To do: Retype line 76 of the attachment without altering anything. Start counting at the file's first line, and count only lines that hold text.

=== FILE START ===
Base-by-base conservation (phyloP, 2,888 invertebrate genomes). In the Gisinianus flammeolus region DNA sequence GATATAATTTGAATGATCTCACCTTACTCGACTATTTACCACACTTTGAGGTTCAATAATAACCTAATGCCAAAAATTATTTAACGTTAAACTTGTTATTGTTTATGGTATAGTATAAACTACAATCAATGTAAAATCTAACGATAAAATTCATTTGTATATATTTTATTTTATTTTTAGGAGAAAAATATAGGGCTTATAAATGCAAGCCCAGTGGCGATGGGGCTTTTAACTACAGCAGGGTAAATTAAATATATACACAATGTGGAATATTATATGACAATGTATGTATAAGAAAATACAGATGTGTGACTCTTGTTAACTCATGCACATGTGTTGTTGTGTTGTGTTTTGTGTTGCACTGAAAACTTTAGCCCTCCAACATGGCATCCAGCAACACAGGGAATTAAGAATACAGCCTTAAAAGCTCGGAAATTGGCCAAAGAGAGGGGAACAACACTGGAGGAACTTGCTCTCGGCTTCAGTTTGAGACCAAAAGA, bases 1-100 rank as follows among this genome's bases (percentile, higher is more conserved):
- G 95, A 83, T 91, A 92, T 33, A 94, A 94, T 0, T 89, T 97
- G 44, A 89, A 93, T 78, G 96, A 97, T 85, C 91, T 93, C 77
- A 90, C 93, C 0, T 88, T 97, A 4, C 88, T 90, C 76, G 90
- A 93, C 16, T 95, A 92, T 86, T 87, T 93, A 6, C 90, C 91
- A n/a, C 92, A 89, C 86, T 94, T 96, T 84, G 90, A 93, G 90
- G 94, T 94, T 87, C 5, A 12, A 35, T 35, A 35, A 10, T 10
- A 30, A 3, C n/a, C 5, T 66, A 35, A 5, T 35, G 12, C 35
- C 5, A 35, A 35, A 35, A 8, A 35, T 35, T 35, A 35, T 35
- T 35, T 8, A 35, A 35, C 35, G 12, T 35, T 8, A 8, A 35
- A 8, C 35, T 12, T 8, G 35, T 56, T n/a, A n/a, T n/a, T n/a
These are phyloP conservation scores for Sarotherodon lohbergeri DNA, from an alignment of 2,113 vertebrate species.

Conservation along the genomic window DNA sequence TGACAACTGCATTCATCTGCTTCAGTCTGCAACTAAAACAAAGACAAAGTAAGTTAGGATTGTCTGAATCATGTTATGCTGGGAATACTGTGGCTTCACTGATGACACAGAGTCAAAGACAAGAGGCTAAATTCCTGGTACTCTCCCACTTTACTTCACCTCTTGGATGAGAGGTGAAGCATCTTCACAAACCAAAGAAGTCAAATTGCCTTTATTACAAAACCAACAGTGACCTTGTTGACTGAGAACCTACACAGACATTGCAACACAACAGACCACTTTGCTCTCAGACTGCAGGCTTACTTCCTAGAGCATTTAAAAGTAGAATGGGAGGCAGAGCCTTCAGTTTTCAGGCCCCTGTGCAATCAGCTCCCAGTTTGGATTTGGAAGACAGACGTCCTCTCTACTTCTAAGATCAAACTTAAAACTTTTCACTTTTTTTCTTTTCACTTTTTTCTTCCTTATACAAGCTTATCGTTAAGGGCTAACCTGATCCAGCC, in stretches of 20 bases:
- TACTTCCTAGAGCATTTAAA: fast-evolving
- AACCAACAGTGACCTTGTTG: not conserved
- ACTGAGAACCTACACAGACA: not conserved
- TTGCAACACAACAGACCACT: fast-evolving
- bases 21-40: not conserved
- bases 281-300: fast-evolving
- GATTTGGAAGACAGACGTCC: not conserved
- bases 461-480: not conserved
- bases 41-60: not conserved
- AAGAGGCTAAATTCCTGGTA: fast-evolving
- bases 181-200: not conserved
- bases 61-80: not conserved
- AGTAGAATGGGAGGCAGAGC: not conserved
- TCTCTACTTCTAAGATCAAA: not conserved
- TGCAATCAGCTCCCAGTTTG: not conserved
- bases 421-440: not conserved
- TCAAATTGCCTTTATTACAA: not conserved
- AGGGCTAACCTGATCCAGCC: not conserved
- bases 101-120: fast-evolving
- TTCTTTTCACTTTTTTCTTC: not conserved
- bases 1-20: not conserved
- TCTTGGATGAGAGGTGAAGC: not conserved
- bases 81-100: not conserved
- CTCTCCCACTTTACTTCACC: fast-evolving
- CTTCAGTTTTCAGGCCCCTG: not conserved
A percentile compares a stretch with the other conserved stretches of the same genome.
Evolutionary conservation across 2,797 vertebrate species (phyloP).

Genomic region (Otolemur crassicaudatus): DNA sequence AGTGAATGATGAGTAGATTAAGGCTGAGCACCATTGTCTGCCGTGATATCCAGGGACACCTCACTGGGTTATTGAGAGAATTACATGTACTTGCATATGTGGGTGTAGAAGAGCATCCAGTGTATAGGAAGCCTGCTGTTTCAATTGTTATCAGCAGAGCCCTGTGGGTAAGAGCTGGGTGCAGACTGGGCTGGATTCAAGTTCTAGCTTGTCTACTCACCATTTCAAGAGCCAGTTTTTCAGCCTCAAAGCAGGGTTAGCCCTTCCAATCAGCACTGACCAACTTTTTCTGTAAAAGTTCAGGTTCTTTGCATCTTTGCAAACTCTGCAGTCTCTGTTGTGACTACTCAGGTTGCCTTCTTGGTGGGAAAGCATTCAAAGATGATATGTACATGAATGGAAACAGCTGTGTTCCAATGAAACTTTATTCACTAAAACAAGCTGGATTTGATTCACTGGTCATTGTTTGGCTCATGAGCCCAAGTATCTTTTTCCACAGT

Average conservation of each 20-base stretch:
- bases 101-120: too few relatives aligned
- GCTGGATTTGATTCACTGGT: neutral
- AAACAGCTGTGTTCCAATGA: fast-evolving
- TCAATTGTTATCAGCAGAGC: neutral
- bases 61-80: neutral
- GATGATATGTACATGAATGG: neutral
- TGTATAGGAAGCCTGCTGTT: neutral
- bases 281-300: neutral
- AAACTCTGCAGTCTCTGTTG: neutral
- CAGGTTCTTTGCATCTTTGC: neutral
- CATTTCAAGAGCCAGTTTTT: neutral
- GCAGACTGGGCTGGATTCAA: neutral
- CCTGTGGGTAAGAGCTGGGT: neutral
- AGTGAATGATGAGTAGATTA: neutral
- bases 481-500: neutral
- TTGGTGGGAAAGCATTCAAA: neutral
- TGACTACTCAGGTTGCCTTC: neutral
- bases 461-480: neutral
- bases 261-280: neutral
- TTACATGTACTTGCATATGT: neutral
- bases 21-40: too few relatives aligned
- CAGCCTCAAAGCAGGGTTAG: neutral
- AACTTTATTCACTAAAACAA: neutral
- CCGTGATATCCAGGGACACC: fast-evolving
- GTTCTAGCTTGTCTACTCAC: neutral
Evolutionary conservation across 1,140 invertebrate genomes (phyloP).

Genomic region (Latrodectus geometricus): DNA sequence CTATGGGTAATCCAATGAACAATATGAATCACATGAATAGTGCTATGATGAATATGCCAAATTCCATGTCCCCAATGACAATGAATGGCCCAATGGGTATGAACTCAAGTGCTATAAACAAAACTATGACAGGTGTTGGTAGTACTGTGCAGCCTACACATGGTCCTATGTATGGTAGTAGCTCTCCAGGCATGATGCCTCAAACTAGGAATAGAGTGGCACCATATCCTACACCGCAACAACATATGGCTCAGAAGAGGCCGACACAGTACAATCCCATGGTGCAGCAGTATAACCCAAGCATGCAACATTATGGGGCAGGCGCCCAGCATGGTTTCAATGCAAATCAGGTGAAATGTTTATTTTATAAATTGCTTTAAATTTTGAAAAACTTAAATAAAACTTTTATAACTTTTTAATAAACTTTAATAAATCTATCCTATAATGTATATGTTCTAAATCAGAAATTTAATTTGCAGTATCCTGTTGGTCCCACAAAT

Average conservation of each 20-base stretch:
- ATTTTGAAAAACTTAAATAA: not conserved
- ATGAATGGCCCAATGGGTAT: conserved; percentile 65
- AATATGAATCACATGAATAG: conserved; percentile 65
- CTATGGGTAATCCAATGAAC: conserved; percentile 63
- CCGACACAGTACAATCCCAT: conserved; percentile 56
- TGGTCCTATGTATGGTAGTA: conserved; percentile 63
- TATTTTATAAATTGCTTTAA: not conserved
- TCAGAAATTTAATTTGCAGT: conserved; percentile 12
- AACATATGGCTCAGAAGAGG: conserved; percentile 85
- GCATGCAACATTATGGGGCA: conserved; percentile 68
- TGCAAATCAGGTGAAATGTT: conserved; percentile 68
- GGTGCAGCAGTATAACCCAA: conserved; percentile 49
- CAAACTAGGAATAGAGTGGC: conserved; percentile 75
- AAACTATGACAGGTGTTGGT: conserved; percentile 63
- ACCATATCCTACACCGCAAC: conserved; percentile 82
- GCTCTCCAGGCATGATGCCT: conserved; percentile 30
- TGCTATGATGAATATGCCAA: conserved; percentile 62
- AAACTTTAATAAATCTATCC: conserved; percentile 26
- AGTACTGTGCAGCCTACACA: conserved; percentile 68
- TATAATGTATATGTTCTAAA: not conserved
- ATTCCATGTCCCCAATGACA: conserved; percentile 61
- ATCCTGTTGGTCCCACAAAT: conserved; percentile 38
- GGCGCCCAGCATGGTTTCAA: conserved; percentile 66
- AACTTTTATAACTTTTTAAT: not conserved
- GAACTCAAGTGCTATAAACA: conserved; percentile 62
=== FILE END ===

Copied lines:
- TGGTCCTATGTATGGTAGTA: conserved; percentile 63